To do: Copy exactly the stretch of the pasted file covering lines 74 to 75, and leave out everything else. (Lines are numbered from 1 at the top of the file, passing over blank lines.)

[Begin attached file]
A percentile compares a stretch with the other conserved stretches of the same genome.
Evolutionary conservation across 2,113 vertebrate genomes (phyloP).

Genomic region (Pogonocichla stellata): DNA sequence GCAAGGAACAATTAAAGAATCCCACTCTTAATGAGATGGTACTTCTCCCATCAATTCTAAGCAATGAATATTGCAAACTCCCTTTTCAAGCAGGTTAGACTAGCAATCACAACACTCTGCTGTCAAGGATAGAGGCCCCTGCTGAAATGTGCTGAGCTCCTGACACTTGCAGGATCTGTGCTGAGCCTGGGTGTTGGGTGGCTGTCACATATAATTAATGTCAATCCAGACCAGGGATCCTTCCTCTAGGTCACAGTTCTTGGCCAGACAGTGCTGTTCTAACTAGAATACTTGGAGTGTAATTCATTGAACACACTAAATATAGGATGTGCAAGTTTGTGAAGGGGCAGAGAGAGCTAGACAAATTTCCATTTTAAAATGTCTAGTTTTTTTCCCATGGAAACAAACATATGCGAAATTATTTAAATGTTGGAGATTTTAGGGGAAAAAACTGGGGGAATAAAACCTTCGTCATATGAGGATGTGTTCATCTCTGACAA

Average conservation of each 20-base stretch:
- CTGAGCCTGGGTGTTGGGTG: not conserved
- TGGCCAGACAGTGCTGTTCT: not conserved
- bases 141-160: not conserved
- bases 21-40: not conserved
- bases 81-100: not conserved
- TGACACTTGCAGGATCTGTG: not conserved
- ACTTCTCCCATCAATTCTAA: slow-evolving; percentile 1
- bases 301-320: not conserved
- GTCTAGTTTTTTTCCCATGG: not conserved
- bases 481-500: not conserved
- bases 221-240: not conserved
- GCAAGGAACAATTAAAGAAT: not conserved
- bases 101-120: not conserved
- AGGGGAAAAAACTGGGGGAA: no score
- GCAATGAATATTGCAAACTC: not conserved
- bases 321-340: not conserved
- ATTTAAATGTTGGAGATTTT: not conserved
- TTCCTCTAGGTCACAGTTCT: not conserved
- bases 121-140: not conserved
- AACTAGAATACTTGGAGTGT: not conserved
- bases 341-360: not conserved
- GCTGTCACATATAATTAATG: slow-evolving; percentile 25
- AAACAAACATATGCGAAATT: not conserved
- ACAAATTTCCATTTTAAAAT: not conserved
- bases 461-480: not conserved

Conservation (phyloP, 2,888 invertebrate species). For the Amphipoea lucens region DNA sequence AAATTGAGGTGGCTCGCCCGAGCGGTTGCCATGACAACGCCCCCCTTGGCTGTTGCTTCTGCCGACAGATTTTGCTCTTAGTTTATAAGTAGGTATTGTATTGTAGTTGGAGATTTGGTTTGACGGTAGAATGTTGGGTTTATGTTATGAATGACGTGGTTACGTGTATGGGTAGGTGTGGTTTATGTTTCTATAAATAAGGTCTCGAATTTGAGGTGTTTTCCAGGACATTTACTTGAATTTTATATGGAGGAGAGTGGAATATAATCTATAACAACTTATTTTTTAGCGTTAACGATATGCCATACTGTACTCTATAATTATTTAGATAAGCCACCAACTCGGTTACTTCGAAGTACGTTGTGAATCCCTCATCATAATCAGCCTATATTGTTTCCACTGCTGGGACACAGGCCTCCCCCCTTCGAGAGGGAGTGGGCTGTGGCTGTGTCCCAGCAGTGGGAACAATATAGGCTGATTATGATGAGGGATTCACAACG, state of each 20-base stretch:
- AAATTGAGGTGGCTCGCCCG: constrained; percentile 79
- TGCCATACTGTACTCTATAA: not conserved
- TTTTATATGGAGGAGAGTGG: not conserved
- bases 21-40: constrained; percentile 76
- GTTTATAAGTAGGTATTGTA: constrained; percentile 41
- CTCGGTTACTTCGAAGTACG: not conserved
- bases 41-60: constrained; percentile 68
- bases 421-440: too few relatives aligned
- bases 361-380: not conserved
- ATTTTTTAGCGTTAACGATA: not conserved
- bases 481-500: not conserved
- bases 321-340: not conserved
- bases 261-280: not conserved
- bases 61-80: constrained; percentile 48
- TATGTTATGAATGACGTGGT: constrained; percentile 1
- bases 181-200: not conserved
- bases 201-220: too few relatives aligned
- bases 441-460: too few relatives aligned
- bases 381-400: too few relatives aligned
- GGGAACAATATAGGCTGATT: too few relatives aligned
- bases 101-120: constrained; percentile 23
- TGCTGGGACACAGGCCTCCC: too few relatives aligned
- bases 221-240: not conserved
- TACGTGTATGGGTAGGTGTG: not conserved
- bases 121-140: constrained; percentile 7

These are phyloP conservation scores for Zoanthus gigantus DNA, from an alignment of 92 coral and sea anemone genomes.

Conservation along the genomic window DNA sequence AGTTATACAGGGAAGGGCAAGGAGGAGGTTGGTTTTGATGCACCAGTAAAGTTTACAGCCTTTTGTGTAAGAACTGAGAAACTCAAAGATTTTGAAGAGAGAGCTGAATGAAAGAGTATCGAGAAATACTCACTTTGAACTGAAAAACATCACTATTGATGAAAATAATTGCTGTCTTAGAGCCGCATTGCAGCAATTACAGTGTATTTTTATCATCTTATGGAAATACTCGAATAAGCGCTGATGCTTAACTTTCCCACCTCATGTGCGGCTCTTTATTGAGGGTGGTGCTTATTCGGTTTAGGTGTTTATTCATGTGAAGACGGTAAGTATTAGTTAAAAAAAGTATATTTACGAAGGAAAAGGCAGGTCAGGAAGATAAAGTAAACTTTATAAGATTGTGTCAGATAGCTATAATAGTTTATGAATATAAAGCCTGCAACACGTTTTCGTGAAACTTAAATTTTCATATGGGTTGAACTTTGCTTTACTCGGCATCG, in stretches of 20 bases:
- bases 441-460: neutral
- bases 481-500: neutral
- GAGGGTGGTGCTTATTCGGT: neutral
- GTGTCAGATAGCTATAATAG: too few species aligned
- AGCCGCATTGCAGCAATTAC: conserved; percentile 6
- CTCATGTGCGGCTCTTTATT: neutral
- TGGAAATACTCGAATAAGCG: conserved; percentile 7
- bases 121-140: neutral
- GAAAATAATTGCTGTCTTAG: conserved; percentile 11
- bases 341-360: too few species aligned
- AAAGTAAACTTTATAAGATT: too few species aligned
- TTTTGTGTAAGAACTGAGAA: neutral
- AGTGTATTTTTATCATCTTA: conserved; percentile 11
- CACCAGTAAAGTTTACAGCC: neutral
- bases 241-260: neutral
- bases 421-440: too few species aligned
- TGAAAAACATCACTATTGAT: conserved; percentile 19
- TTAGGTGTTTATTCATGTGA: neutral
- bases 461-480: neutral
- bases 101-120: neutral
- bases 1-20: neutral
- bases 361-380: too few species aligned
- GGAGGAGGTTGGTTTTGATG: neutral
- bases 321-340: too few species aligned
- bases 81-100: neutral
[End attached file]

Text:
- TGAAAAACATCACTATTGAT: conserved; percentile 19
- TTAGGTGTTTATTCATGTGA: neutral